It is probably safe to say that the participants in last Sunday’s bus trip to celebrate the 20th anniversary of the Upper Delaware Scenic Byway and the closing of the second annual Festival of …
It is probably safe to say that the participants in last Sunday’s bus trip to celebrate the 20th anniversary of the Upper Delaware Scenic Byway and the closing of the second annual Festival of the Founding Fish were surprised by many things they heard that day, but perhaps by nothing as much as by the story of “the perfect summer.”
The bus trip from Port Jervis to Hancock and back lasted from 11 a.m. to 6 p.m., and featured stops at the site of The Delaware Company’s ongoing Kate Project in Barryville, at the Cochecton Preservation Society’s restored train station in Cochecton, in Hancock, and in Callicoon. The trip featured narration by this columnist, your Sullivan County Historian, who manifested his favorite Rudyard Kipling quote, “if history was taught in the form of stories, it would never be forgotten.”
But a “perfect summer?”
Local history aficionados today sometimes talk about the “heyday” of the Sullivan County resort industry as occurring in the 1960s or even the early 1970s, but it takes only a cursory examination of the evidence to see that it was at least a decade before.
And simply in terms of occupancy percentage for both hotels and bungalows, it would be hard to beat the summer of 1952, which is sometimes referred to as “the perfect summer.”
“Summer Bungalow Season in County Found to be ‘Greatest in History’” a headline in the September 18, 1952 edition of the Liberty Register newspaper announced. “Rentals Were 100 Per Cent, Secretary of Organization Says.”
“The bungalow industry in Sullivan County, believed to be the largest in New York State, enjoyed the greatest season in its history, Harry Siegel of Mountaindale, executive secretary of the Bungalow and Rooming House Association of Sullivan County, said today,” the article began. “Rentals were 100 percent, a general increase of six percent over last year, Mr. Siegel said, with almost 22 percent of the vacationists emanating from points outside of New York, such as Philadelphia and Boston.”
The article also referenced an earlier announcement by the Sullivan County Hotel Association and the New York State Department of Commerce that indicated hotel occupancy in the county for the summer of 1952 was up between 25 and 30 percent over the summer before.
Siegel told the Register that there were 50,000 units available for rent in the county between bungalows and rooming houses, and that the recent surge in demand made it obvious that between 1,500 and 2,000 more units were needed. Siegel said he expected that between 1,000 and 1,500 new units would be added before the 1953 season began, and that “plans are also being made for construction of at least 45 new swimming pools, in addition to 80 new pools built for the 1952 season.”
One week before the bungalow association’s report, Morris Abraham, executive secretary of the Sullivan County Hotel Association, had heralded similar news about the larger resorts’ 1952 season, announcing that the county’s hotels had not a single room to spare for the six weeks that traditionally constituted the height of the summer season.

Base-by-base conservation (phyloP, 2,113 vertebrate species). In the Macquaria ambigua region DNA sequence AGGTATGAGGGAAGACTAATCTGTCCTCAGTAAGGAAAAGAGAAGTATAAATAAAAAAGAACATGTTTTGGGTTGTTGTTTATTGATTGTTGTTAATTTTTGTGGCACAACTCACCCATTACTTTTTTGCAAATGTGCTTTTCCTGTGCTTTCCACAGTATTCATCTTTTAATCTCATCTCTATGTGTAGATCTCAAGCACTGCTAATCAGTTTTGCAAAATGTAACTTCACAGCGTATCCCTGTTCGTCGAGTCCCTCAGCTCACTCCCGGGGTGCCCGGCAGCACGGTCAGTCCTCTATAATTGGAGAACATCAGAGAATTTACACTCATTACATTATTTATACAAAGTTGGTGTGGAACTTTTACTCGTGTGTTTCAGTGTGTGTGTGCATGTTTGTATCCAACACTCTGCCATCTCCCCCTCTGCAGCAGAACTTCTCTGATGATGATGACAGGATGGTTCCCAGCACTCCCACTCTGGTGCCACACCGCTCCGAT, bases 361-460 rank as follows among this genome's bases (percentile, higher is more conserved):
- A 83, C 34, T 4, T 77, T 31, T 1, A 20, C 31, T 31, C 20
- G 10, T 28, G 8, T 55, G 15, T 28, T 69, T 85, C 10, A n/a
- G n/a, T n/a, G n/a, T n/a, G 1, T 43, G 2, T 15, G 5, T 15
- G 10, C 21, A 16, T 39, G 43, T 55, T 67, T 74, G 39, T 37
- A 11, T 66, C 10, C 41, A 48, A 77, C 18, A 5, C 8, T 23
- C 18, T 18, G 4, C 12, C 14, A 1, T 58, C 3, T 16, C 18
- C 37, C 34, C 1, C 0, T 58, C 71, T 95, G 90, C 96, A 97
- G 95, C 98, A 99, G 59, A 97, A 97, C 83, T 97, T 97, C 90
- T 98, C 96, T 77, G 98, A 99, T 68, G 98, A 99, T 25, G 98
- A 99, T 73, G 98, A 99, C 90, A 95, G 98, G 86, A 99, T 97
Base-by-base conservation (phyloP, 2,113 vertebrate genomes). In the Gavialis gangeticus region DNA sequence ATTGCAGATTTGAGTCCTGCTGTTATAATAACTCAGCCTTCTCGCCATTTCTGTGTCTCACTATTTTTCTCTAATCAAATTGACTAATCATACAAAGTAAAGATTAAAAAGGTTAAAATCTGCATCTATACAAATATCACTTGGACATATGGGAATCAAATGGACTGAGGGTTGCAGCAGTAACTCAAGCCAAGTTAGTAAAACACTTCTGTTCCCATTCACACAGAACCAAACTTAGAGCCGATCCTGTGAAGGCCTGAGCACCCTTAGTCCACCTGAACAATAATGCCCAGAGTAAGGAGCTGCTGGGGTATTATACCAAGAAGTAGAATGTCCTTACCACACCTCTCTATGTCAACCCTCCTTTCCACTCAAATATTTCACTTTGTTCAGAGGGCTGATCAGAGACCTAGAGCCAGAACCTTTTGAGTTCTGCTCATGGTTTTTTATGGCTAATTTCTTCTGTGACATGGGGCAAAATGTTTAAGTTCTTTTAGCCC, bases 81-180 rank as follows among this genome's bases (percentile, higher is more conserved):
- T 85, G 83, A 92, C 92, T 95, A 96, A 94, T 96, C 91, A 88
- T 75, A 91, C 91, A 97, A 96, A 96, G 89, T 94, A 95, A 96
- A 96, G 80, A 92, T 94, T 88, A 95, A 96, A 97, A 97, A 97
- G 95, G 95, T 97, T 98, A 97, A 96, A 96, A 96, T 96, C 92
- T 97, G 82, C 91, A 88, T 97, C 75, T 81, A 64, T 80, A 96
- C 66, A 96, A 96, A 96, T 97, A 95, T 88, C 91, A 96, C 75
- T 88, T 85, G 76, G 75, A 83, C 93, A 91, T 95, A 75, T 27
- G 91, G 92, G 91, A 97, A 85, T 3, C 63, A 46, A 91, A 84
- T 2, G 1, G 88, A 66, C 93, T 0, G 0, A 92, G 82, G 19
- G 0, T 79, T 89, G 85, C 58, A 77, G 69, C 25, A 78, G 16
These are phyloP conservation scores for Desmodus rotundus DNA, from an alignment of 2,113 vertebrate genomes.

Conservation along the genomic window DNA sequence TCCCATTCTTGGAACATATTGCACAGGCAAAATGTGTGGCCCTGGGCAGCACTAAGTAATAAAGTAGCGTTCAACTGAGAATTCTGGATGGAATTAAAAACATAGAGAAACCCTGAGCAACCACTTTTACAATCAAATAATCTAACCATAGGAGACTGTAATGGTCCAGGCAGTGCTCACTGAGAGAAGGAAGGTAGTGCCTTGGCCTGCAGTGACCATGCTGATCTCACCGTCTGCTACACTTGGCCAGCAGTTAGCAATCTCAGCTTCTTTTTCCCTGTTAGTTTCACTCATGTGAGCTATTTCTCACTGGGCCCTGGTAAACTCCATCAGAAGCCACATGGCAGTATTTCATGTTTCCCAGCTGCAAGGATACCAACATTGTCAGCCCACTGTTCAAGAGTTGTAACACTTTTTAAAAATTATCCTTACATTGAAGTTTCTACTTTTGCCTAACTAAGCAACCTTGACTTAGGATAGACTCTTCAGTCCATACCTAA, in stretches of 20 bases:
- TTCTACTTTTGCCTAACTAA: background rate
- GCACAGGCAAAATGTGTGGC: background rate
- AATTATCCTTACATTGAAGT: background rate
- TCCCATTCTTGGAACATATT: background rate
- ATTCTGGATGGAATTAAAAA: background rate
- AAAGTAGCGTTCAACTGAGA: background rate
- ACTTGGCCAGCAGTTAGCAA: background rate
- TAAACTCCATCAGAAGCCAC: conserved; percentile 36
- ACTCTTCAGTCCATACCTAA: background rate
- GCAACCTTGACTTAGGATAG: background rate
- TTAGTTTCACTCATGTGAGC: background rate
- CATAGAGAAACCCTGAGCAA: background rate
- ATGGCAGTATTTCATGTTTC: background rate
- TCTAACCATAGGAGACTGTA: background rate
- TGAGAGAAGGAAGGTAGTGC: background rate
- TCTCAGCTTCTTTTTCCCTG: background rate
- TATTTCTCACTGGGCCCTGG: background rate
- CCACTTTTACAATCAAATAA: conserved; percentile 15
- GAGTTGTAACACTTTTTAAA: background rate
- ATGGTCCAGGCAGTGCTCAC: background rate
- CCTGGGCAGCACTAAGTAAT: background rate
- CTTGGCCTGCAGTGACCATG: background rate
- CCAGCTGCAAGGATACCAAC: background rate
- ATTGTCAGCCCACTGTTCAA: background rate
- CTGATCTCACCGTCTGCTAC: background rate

“For six weeks during July and August, Mr. Abraham said, the county’s 534 resort hotels—the largest concentration of such hotels in the world—with 34,000 rooms, operated at 100 percent capacity,” the Register reported on September 11, 1952. “He estimated the number of visitors at 1,000,000, although he said vacation stays were shorter than usual by 40 percent.”
The Register said bank deposits in the county and telephone activity also supported the contention that the 1952 season was historically busy.
True to Siegel’s prediction, new growth was evident after the 1952 resort season ended, and in its May 10, 1953 edition, the New York Times reported that accommodations in Sullivan County for the upcoming season included 538 hotels, 50,000 bungalows, and 1,000 rooming houses.
The Times reported that hotel rates in the county in 1953 “averaged $65 a week, American plan. Some of the smaller places operate on a $40 basis, while others—only one or two—have a tariff schedule that runs up to $165.”
The article, by reporter Bernard Kalb, also noted that there were about 2,000 bungalow colonies in the county, averaging about 25 bungalows each, and that the average rooming house in the county contained about 25 rooms. The bungalows, Kalb reported “are renting for anywhere between $300 and $850 for the season, and an average-priced apartment in a rooming house is going for $175 to $250.”
Advanced bookings for the 1953 season were running about 20 percent ahead of the year before, according to the article, but apparently that summer was not as busy as 1952, because when the end of the season rolled around there was no ballyhooed announcement from either of the Associations about any new records being broken.
John Conway is the Sullivan County Historian and a founder and president of The Delaware Company. Email him at email@example.com.
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